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Deacon Chuck

Thirty-first Sunday in Ordinary Time

 I wonder if there is any phrase that we hear spoken in our own lived experience that touches us as deeply as when we hear someone  say to us, ‘I love you’.  Whether from someone we have been dating for awhile, or a close friend – or hearing a child or grandchild speak these words – those three small words have the power to transform and transfix us; to inspire and encourage us.

At the same time, though, in our society, we hear that phrase tossed about all too frequently in popular media as just another expression, like ‘hi, how are you?’  – almost reduced to a common greeting which, when asked, doesn’t really mean we are concerned ‘how’ the other person is.  ‘I love you’ can be twisted and used to disarm and persuade another for our own benefit.  It can, if used outside of its truest sense, become a means to an end – a means for one person to gain something for their own gratification or satisfaction.

 We hear this word stated quite plainly and clearly in our gospel passage today from St. Mark, in which Jesus is engaged in a discussion with a scribe, a Jewish religious scholar/official of his day.  Jesus, as a Jewish male, has been raised with the Scriptures, and Jesus, as the unrevealed Messiah in this setting, is tying the meaning of the Scriptures together in this discussion.  Unlike many passages that we read about Jesus and the religious leaders, this one is not an argument – this is an exchange, a discussion, where the scribe seems to sincerely want to understand Jesus.  That is when he asks Jesus what the first commandment of all is: and Jesus responds with the ‘Shema ‘Yisa’el’.

 The Shema ‘Yisra’el would be the equivalent in some ways to our Creed – the most fundamental statement of faith: we say, ‘We believe in God’ etc. and encapsulate our main beliefs as Christians in a formal statement.  The Shema ‘Yisra’el, found in the book of Deuteronomy, was the fundamental statement of the chosen people, handed down from Moses: ‘Hear O’ Israel, the Lord our God, the Lord is one; you shall love the Lord your God with all your heart, and with all your soul, and with all your mind, and with all your strength.”

 Jesus then quotes from the book of Leviticus, another of the Jewish books of the Law, of Torah, to provide the second great command: ‘ you shall love your neighbour as you love yourself.’

In both of these commandments, we see a call for self-surrender, of abandonment into love.  The two commands that Jesus quotes from the Law divide, in a sense, everything handed down through the Law and the Prophets to two categories – Love of God, and Love of neighbour.  If we look at the ten commandments for example, the first ones deal with our relationship with God  (I am the Lord your God, you shall have no other gods before me) and the remainder deal with our relationship with our neighbours (honor your mother and father, you shall not kill, you shall not steal, etc.).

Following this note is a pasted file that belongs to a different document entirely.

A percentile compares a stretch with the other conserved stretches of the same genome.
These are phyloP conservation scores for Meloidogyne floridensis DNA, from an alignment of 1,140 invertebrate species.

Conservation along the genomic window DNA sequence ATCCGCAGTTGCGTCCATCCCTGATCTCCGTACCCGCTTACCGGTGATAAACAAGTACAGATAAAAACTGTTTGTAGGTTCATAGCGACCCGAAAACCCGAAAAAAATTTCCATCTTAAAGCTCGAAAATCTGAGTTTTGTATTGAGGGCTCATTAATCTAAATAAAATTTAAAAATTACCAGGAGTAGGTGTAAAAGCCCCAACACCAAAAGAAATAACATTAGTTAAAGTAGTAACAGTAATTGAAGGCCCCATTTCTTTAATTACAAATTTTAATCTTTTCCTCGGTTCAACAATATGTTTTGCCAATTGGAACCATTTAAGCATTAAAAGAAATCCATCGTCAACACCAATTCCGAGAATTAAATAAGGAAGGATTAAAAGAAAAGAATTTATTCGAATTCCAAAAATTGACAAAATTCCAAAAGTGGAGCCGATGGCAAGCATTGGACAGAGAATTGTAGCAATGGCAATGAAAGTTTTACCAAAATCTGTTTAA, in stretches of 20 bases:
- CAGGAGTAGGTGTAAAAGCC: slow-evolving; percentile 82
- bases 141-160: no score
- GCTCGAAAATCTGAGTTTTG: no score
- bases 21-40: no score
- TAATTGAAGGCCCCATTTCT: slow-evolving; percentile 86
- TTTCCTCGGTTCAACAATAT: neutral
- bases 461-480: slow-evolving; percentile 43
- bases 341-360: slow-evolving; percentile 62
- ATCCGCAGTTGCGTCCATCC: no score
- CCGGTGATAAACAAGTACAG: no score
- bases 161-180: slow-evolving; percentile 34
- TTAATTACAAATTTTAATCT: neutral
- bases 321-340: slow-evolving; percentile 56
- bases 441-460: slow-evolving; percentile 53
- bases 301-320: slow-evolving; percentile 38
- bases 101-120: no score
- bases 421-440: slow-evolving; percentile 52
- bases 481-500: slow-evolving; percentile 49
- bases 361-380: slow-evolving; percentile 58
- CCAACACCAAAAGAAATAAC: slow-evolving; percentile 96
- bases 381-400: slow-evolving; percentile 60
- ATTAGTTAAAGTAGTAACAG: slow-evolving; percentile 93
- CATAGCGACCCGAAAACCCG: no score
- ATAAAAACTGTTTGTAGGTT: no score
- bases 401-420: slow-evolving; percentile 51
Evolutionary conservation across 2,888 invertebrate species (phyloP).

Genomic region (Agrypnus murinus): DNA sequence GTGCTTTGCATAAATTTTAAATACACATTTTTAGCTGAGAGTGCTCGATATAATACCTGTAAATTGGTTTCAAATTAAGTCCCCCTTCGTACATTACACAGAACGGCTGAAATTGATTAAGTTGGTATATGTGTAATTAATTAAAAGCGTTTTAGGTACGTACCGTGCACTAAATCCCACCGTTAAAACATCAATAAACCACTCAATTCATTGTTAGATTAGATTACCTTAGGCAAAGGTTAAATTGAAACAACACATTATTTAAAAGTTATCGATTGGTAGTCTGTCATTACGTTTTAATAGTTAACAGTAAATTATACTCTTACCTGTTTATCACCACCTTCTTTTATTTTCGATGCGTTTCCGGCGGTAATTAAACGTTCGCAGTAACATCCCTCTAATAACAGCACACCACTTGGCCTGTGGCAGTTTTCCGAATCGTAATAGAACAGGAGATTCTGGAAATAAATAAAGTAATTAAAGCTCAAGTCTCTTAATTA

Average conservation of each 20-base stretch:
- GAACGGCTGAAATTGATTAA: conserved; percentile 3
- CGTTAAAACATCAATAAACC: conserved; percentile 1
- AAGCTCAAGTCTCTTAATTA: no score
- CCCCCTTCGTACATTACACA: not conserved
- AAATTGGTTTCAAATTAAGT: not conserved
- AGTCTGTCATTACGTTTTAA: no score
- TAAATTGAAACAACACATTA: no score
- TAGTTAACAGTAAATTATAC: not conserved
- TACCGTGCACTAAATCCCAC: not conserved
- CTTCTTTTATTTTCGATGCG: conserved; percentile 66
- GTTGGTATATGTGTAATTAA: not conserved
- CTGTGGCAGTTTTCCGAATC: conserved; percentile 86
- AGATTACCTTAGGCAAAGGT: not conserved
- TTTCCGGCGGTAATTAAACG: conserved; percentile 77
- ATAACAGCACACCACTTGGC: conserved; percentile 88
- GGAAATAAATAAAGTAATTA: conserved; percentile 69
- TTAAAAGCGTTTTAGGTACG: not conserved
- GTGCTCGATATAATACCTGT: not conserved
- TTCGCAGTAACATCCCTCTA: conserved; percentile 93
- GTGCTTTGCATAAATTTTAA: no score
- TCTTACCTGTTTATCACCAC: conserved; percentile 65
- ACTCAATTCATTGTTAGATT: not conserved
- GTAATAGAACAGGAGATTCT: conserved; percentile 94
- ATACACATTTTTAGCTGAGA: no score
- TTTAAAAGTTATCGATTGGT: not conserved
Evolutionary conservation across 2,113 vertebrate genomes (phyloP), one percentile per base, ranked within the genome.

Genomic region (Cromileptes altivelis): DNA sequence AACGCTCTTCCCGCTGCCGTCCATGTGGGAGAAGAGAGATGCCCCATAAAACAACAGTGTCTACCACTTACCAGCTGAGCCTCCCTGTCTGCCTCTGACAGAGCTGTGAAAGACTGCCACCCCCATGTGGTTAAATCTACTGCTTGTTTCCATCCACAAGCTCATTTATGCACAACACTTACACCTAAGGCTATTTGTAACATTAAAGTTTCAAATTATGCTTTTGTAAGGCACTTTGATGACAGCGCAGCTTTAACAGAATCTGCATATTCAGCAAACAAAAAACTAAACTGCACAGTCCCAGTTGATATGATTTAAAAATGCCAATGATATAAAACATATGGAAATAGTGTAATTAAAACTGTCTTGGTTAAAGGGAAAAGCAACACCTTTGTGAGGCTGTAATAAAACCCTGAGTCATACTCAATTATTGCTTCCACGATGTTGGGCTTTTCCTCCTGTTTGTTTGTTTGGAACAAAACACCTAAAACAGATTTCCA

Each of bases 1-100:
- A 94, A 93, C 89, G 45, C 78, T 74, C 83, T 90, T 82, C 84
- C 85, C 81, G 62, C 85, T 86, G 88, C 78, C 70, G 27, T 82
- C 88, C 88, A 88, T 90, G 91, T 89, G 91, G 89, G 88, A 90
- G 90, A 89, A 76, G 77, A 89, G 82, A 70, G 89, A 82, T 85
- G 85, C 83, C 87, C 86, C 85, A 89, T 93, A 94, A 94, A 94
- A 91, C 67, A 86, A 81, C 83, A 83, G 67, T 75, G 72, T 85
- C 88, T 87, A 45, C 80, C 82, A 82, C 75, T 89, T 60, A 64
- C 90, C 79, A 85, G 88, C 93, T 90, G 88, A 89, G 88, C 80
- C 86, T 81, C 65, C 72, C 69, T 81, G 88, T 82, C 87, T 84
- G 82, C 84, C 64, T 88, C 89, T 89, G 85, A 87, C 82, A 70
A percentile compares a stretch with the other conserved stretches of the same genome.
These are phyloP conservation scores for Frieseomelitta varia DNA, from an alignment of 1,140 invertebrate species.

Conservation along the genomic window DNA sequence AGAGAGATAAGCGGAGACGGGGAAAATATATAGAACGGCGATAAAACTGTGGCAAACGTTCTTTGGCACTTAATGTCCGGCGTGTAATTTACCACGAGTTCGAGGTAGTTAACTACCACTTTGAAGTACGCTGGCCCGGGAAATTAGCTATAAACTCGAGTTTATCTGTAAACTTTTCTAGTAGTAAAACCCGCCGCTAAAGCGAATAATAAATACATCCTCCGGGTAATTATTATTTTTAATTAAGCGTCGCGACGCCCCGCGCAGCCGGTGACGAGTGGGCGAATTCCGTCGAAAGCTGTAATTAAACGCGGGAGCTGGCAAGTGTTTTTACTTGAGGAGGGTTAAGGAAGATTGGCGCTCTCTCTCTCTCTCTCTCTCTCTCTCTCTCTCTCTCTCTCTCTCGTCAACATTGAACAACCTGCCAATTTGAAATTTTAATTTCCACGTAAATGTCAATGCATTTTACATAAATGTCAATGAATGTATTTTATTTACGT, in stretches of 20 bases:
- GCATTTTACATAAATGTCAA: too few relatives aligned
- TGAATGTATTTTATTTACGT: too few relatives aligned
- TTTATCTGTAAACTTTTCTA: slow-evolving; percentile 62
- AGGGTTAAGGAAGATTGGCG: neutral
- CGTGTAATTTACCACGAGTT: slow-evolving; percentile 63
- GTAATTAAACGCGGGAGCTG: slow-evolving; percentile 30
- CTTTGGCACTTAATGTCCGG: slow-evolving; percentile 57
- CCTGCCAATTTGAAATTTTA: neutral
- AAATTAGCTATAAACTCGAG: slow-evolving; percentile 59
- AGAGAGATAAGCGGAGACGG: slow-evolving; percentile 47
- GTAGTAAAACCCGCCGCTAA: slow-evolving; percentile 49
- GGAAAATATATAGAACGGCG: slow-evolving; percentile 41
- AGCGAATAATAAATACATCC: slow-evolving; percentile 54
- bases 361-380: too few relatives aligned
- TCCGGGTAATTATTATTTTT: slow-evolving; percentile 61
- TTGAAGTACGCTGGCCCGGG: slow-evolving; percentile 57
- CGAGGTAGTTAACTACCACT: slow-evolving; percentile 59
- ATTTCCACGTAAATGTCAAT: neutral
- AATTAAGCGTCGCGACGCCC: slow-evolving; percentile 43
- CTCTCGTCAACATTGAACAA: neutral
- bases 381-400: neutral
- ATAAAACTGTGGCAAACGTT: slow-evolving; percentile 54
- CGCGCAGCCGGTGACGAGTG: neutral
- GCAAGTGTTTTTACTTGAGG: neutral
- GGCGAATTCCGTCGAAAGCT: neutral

Central to all of this though, is the demand placed on the believer: ‘You shall love the Lord your God with all’:  all your heart; all your soul: all your strength. Jesus does not allow for negotiation or ‘wiggle room’.

He clearly points out, using the Scriptures, that God is not a god of percentages, as in ‘you shall love God with 50% of your heart, 25% of your soul, 10% of your strength’: He says all, and he means all.   All of our hopes, our possessions, our actions should somehow be directed toward God. This is what God desires and demands – that we be united totally to Him; and it is in that total union that we draw others into that same relationship – us united to God, others united to us, others united to God and each other.

 That’s one of the central points of Catholic thought and teaching: God and others – it’s not just about my personal relationship with God, and leaving it at that, ignoring everyone else:  Catholic thought is distinct in that, it’s not just about ‘me and Jesus’ – it’s more about ‘us and Jesus’ – yes, we need to have a deep personal relationship with God, as in that first command;  but it’s a relationship that includes the needs of others, as in the second command.  It’s a total love, holding nothing back.  Think back to the phrase, ‘I love you’.  How meaningful is it when someone says, ‘I love you with all my heart,’?  How meaningless would it be if someone said, ‘I love you about 65%’?’  The central point in all of this, is that we cannot have one without the other; we can’t love God without loving our neighbour – we can’t love our neighbour without loving God.  In loving God completely, only then can we love our neighbour completely – and only in loving our neighbour do we completely express our love for God.

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